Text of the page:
On This Day

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Associated Press
Jesse James

On This Day: Jesse James’ Gang Attacked During Bank Heist

September 07, 2011 05:00 AM
by findingDulcinea Staff
On Sept. 7, 1876, the James-Younger Gang are surrounded by an angry mob and nearly killed in Northfield, Minn. The incident signaled the beginning of the end for the gang.

The Northfield Bank Heist

In August 1876, the James-Younger Gang, a post-Civil War band of Confederate malcontents that included Jesse James, headed for Northfield, Minn., with more than bank robbery on their mind.

“Northfield, Minnesota, was the new home of Mississippi’s former Republican governor and former Union general Adelbert Ames, and he was a major depositor at its First National Bank,” writes PBS.

Driven by potential financial gain and the chance to cut into a Union general, the gang attempted a daylight heist of the bank on Sept. 7. They began with a diversion.

“Five of the men galloped through the center of town, hollering and shooting their pistols in the air,” says History.com. “As the townspeople ran for cover, three other men wearing wide-brimmed hats and long dusters took advantage of the distraction to walk unnoticed into the First National Bank.”

One member of the gang found the cashier and ordered the bank safe to be opened. But when the cashier recognized James’ face, he stalled, saying that the safe has a time lock. He then made a dash for the back door and managed to sound an alarm, though he was shot in the process.

Realizing what was happening, the townsfolk of Northfield surrounded the bank and proceeded to shoot down the James-Younger Gang. In a seven-minute gun battle, Clell Miller and Bill Chadwell were killed. Frank James, Jesse’s brother, took a bullet in the leg, and Jim, Cole and Bob Younger were also wounded.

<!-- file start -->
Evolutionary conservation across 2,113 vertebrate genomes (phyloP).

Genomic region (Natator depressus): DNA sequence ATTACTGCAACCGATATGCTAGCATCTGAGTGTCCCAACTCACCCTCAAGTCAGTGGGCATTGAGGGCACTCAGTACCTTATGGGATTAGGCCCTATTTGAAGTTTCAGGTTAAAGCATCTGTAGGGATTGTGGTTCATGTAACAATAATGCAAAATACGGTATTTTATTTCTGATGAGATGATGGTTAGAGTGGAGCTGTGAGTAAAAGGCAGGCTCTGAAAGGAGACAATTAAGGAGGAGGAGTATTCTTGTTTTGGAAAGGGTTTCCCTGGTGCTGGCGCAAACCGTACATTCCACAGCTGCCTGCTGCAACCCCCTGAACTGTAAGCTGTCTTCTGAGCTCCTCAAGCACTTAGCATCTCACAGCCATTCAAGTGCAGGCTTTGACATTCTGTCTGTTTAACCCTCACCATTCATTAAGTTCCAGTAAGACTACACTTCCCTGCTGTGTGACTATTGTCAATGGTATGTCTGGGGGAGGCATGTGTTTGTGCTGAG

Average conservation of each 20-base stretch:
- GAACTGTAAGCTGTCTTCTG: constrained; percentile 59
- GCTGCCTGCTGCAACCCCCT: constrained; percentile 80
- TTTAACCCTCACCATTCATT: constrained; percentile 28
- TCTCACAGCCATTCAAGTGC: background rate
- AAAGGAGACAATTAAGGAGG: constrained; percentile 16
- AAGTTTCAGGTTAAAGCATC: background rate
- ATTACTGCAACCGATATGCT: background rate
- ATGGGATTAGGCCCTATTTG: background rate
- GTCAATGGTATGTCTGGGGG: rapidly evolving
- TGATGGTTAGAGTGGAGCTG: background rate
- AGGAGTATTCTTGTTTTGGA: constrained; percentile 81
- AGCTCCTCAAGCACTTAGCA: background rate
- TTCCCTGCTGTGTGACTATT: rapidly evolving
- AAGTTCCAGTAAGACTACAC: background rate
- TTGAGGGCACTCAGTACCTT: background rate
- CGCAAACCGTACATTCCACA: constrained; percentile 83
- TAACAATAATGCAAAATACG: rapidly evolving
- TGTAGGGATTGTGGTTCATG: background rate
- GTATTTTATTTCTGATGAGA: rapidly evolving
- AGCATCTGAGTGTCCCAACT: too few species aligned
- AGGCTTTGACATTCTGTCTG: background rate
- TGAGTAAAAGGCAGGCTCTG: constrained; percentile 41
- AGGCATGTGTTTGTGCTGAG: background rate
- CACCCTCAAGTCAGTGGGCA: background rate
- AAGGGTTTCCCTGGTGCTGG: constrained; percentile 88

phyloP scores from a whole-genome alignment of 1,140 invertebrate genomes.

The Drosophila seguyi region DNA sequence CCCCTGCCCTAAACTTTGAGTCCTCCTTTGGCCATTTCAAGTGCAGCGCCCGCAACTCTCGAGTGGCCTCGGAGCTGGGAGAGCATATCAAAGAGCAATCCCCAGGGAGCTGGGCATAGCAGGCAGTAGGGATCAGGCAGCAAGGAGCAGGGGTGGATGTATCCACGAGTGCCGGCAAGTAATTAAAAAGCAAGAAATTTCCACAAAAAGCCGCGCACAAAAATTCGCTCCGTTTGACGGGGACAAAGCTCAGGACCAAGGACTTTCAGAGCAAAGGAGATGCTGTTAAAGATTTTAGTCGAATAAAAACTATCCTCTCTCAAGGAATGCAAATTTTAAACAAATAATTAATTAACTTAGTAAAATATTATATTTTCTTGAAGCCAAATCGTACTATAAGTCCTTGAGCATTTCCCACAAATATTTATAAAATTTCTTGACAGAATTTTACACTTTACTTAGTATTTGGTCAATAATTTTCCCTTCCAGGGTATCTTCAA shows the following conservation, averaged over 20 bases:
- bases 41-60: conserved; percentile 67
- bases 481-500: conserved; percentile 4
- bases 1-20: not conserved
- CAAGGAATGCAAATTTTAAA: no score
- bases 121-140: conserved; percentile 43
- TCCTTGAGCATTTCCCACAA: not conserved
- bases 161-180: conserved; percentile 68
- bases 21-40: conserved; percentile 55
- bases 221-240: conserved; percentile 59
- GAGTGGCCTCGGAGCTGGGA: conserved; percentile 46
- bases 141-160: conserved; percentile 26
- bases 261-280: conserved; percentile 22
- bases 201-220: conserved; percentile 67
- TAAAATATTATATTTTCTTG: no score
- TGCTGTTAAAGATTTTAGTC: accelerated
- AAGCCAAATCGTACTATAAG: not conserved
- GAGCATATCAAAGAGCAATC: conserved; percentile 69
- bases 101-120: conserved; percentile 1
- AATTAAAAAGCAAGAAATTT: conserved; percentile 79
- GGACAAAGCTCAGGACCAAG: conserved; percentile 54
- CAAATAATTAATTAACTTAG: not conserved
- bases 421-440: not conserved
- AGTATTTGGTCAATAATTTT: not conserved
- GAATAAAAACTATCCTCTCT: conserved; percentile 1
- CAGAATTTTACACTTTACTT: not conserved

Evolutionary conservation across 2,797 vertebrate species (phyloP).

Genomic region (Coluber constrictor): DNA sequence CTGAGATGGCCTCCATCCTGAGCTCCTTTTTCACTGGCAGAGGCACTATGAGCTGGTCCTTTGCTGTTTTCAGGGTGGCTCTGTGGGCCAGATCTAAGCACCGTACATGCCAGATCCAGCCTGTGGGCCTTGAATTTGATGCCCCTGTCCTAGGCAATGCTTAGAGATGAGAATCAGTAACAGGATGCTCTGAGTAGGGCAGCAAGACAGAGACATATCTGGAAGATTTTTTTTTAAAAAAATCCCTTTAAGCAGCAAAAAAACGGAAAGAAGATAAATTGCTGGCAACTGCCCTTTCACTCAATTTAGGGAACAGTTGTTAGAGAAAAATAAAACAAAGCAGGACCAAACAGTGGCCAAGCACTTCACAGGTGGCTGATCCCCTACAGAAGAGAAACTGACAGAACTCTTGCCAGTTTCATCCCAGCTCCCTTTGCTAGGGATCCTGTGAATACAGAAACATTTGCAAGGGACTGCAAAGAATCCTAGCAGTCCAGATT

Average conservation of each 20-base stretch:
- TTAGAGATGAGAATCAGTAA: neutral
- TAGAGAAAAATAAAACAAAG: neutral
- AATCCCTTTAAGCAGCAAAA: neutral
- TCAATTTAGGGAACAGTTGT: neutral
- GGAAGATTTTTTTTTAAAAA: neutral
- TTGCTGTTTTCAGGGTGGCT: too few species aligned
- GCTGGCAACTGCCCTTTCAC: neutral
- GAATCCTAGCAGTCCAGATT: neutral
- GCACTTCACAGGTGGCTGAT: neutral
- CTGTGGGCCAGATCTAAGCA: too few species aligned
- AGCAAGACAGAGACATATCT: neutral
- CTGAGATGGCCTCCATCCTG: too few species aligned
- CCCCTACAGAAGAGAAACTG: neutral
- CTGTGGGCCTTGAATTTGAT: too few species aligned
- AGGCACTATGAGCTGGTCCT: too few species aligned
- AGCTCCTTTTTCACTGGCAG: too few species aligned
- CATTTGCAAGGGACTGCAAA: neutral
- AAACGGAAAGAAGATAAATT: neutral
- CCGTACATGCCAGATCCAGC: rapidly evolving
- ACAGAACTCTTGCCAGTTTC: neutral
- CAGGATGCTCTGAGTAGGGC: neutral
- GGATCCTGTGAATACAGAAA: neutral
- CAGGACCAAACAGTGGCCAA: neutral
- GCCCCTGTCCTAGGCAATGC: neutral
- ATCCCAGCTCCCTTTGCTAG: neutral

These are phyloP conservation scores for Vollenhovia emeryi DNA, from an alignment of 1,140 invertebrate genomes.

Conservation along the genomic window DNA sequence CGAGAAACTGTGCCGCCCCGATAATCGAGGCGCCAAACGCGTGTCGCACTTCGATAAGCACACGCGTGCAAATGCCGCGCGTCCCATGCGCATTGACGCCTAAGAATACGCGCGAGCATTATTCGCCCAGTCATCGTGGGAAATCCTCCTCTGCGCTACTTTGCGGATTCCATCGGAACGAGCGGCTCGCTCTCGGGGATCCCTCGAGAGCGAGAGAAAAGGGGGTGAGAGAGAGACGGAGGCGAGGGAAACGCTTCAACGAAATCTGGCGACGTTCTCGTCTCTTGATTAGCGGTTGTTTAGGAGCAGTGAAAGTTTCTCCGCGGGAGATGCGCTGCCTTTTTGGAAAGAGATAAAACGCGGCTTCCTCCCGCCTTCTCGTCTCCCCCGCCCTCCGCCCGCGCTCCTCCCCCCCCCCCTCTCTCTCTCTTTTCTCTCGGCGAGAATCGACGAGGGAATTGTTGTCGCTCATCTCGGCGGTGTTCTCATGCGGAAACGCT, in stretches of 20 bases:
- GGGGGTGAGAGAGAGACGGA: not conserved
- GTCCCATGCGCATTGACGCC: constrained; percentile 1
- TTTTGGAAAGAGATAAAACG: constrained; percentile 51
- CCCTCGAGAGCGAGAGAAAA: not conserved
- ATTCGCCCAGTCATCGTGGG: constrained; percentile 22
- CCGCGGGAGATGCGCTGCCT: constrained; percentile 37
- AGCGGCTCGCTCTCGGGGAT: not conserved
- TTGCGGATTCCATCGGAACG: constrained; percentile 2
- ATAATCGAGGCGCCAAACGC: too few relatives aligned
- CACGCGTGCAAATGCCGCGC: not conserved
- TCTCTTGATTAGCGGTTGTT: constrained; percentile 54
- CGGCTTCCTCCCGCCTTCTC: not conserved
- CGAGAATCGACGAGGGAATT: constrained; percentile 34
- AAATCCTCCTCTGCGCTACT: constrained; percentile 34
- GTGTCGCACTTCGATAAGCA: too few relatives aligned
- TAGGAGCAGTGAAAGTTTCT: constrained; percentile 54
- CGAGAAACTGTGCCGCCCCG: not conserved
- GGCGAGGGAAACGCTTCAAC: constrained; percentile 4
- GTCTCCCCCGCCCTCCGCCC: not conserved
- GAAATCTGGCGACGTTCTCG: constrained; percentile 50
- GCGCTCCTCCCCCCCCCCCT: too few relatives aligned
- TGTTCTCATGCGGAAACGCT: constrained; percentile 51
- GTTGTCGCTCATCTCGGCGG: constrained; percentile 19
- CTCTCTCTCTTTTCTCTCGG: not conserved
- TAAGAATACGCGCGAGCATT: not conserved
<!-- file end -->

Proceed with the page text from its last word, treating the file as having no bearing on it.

Jesse James, after shooting the recalcitrant cashier dead, escaped unscathed. He and five of his wounded compadres fled the town, and authorities organized a massive manhunt.

The End of the James-Younger Gang

By Sept. 14, the gang, wounded and disoriented, had traveled less than 50 miles. They decided to split up; the James brothers began riding toward South Dakota, while Cole, Jim and Bob Younger and Charlie Pitts went their own way.

On Sept. 21, the Youngers were spotted near Madelia, Minn., and attacked by a posse. In the ensuing shootout, Pitts was killed, while all three Youngers suffered gunshot wounds. The three were arrested and found guilty of murder, receiving sentences of 25 years in prison.

The James brothers escaped to Nashville, Tenn., where Jesse began organizing a new gang. He soon returned to robbing banks and trains in Missouri.

Missouri Gov. Thomas Crittenden, who made a campaign promise to stop James, reached out to Bob Ford, the brother of a member of James’ gang, and offered him a reward and pardon for capturing James.

On April 3, 1882, Bob and Charlie Ford had breakfast with James at a house in St. Joseph, Mo. As James went to dust off some pictures on the wall, the Ford brothers drew their guns.

“Hearing the click of a weapon being cocked, [James] started to turn his head, and then the report of Bob’s six-shooter reverberated through the house,” writes Ted P. Yeatman in Wild West magazine. “Charlie didn’t even bother to fire but lowered his gun as the man fell to the floor, with a bullet in his skull.”

Background: The James-Younger Gang

The James-Younger Gang “had its origins in a group of Confederate bushwhackers who fought in the bitter partisan conflict that wracked the divided state of Missouri during the American Civil War,” according to Civil War Web site Thomas’ Legion.

The gang comprised the Younger brothers (Cole, Jim, John and Bob), the James brothers (Frank and Jesse), Clell Miller, Arthur McCoy, Charlie Pitts, John Jarrette and Bill Chadwell. They operated out of Missouri.

Active from 1866 to 1876, their crimes ranged from bank robberies to stagecoach and train holdups. More than mere bandits, the James-Younger Gang fashioned themselves as warriors of Southern discontent in post-Civil War America.

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